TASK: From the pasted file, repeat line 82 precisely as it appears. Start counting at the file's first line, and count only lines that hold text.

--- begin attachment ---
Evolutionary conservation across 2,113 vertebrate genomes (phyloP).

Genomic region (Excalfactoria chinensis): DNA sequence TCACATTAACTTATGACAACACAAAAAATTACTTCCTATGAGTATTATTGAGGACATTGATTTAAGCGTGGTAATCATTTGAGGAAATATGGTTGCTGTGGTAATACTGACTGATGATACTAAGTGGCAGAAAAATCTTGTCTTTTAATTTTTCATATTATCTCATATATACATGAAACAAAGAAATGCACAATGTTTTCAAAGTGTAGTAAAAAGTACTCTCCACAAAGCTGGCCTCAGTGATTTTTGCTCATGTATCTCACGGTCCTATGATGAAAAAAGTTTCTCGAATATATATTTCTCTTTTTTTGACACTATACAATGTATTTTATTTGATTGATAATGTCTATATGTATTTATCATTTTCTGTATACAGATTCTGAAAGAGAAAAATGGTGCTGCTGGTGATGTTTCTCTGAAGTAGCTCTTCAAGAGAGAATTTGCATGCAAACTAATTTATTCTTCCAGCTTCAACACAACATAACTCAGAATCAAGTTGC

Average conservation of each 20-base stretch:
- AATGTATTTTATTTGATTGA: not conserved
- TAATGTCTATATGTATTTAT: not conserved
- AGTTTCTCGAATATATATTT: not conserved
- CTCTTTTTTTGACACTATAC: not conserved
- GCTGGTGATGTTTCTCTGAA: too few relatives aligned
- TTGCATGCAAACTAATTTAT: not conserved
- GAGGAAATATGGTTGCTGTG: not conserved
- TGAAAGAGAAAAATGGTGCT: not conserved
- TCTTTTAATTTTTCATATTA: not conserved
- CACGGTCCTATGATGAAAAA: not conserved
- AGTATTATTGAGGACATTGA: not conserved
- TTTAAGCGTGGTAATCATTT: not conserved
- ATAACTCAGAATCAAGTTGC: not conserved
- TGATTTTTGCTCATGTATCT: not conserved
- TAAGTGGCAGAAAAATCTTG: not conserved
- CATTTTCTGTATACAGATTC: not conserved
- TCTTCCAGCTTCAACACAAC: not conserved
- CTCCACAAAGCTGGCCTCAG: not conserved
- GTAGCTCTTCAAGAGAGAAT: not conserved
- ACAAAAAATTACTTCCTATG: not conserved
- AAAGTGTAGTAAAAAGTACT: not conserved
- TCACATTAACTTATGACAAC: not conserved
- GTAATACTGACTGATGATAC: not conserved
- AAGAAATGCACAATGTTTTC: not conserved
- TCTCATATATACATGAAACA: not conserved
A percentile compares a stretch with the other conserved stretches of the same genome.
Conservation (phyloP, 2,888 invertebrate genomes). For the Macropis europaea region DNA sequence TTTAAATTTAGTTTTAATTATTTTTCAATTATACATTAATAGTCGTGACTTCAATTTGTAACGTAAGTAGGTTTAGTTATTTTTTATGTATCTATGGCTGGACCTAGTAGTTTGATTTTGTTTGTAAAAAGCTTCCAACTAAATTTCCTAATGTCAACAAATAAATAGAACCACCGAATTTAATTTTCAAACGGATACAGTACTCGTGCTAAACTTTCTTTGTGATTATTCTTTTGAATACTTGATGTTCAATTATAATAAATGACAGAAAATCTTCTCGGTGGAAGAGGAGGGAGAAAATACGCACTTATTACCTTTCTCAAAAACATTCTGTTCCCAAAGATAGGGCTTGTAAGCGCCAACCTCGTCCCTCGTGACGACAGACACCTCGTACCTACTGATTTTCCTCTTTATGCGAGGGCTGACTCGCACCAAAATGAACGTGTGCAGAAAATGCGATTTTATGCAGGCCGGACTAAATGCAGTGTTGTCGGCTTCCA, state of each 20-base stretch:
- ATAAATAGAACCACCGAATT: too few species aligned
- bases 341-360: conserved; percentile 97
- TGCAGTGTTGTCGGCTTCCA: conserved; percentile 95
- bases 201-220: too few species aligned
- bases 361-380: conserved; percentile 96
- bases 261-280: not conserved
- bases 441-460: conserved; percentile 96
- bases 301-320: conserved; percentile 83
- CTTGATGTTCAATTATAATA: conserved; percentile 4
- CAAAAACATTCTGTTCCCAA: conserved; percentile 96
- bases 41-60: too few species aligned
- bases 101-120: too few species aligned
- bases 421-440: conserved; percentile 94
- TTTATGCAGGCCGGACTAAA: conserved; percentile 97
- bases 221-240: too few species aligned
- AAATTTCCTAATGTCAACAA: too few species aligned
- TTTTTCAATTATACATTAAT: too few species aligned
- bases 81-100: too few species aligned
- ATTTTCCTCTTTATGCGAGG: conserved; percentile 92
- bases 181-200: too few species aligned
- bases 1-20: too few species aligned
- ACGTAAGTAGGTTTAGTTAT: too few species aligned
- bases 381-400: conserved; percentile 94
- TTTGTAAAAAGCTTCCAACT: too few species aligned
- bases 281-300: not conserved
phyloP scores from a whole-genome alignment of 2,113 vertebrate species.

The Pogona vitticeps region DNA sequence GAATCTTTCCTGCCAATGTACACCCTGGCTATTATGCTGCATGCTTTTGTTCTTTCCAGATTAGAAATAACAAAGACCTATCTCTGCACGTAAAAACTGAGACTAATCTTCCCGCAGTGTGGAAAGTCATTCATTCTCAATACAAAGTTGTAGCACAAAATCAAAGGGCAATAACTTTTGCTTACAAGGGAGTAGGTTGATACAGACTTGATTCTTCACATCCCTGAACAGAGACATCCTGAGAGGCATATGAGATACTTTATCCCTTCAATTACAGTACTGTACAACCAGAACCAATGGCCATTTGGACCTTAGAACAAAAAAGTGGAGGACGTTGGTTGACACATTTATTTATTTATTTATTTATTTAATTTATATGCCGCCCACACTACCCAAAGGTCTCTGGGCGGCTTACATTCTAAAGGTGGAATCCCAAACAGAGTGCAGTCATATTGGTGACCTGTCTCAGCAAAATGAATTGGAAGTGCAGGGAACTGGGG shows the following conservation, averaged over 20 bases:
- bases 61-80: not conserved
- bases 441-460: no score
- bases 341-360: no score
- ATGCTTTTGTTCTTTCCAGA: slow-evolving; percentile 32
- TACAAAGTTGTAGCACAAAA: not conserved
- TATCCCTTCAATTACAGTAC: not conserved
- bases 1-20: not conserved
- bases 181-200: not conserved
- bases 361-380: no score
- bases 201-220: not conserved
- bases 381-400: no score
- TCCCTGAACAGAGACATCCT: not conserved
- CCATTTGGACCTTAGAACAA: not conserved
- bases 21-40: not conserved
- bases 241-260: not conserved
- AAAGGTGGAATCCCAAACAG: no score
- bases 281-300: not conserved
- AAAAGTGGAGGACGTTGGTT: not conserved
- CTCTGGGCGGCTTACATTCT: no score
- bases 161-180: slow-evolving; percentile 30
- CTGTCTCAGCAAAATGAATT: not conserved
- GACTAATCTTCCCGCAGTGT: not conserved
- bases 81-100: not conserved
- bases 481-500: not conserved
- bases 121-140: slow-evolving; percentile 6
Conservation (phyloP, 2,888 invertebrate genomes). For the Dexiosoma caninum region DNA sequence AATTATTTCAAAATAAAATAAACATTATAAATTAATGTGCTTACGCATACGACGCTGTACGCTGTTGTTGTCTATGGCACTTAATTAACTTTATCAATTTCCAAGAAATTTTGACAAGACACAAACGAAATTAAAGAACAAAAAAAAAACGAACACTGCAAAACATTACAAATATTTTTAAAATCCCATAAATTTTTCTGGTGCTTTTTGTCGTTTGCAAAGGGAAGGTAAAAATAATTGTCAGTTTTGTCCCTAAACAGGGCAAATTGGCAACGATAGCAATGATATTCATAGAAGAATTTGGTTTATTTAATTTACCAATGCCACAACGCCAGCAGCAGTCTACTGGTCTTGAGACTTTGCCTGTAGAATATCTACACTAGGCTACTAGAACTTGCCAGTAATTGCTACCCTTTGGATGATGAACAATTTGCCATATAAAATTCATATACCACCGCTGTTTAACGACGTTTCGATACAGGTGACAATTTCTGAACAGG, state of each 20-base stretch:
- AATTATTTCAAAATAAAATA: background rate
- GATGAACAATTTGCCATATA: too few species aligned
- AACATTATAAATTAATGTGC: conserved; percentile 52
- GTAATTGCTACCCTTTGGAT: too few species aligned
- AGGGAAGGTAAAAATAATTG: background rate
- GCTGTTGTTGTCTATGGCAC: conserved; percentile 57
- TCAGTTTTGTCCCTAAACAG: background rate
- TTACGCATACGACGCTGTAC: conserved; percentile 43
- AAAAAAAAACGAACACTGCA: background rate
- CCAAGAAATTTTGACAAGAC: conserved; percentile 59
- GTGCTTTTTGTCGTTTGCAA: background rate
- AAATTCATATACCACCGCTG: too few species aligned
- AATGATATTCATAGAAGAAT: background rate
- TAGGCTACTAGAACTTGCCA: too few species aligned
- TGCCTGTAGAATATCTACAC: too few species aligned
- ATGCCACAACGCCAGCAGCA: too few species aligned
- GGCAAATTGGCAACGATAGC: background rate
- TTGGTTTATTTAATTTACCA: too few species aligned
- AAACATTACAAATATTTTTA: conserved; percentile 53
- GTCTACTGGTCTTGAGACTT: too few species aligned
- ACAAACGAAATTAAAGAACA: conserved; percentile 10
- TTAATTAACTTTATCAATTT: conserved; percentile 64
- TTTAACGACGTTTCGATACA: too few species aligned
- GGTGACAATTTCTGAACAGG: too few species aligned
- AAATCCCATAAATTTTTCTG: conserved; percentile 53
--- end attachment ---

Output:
- bases 121-140: slow-evolving; percentile 6